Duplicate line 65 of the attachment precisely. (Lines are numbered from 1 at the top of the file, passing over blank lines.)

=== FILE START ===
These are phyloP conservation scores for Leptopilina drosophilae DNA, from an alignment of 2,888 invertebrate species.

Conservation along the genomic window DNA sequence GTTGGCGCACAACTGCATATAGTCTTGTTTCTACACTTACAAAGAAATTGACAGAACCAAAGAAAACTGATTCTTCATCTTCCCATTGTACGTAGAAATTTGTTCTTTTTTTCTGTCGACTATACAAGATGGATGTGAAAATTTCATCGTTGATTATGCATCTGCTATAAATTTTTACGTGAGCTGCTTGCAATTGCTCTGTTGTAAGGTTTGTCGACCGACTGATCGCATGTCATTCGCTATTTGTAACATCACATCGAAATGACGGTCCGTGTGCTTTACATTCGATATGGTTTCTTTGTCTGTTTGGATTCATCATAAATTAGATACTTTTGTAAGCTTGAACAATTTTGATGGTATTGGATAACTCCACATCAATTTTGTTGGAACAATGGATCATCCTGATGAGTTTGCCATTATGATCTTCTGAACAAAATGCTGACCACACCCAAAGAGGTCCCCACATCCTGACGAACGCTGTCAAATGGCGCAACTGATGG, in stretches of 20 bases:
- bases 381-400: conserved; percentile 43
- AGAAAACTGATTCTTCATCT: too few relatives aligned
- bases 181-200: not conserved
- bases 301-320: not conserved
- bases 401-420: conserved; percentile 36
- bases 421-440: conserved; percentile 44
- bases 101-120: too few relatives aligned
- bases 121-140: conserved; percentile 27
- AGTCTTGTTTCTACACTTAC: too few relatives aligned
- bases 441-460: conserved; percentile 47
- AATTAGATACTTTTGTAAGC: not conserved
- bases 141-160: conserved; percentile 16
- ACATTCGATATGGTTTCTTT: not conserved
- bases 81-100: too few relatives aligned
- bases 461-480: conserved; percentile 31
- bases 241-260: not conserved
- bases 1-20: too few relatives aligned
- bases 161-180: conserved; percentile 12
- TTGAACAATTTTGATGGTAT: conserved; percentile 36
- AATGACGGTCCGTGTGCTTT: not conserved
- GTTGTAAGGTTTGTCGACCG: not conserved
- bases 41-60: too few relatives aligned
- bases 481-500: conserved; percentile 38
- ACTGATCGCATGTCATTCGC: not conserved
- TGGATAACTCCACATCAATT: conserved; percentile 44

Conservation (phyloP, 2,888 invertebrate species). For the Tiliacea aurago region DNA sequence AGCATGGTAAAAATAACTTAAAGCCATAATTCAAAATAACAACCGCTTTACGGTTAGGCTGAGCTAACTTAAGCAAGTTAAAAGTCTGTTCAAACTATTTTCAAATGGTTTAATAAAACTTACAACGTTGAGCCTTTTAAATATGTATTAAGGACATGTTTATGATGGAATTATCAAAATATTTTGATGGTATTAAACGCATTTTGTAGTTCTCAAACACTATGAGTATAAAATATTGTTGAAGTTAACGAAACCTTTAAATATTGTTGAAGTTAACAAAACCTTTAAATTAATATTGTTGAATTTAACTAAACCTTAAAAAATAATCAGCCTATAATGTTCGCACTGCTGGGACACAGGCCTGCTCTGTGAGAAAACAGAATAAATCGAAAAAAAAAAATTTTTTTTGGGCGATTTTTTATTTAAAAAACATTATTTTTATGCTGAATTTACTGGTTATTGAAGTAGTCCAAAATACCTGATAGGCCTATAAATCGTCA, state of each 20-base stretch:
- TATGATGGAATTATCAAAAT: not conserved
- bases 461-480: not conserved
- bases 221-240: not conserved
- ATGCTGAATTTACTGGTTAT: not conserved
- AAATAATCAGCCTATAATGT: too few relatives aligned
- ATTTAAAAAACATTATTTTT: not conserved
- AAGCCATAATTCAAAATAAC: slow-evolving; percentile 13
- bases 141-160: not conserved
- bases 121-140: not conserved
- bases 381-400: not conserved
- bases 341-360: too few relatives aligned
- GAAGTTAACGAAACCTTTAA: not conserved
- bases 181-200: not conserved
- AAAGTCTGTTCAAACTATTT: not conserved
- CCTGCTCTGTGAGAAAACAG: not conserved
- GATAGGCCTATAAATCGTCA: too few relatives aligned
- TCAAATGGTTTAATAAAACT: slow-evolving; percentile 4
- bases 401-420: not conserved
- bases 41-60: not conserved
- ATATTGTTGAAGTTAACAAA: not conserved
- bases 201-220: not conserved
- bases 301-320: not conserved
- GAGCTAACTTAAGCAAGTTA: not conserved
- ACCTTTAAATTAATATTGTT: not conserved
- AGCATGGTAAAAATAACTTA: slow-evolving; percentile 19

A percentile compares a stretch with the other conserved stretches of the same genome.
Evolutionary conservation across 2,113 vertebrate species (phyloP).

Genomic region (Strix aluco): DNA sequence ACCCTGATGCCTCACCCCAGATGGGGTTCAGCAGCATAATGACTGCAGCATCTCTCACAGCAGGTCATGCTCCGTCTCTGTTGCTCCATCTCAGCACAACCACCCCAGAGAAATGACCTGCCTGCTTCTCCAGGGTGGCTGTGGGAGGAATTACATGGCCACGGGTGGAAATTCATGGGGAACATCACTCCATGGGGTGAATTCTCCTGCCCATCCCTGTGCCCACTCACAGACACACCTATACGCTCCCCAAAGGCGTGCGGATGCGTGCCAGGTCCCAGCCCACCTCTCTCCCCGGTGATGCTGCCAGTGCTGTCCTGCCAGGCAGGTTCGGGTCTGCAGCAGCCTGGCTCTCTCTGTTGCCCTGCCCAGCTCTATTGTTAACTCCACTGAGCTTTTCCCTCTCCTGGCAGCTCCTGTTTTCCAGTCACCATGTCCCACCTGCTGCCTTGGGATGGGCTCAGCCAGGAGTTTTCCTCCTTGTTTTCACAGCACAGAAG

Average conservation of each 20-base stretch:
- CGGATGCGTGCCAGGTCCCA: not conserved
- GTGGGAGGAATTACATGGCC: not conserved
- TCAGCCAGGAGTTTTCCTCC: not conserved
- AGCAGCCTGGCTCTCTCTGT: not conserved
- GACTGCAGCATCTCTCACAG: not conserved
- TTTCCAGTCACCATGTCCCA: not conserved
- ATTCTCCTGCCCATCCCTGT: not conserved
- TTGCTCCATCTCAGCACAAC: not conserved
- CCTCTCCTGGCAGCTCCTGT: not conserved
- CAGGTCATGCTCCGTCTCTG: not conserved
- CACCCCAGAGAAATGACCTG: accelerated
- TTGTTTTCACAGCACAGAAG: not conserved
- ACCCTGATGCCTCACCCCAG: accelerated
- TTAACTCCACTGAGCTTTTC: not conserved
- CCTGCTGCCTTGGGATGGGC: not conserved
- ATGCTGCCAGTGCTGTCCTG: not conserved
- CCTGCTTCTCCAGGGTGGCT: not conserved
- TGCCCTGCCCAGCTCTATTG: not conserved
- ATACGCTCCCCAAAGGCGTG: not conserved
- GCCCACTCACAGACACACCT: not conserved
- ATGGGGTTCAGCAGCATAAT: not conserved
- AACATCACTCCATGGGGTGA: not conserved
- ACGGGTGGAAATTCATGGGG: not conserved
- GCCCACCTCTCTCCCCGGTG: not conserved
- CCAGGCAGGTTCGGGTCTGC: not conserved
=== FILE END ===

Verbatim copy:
- TTGCTCCATCTCAGCACAAC: not conserved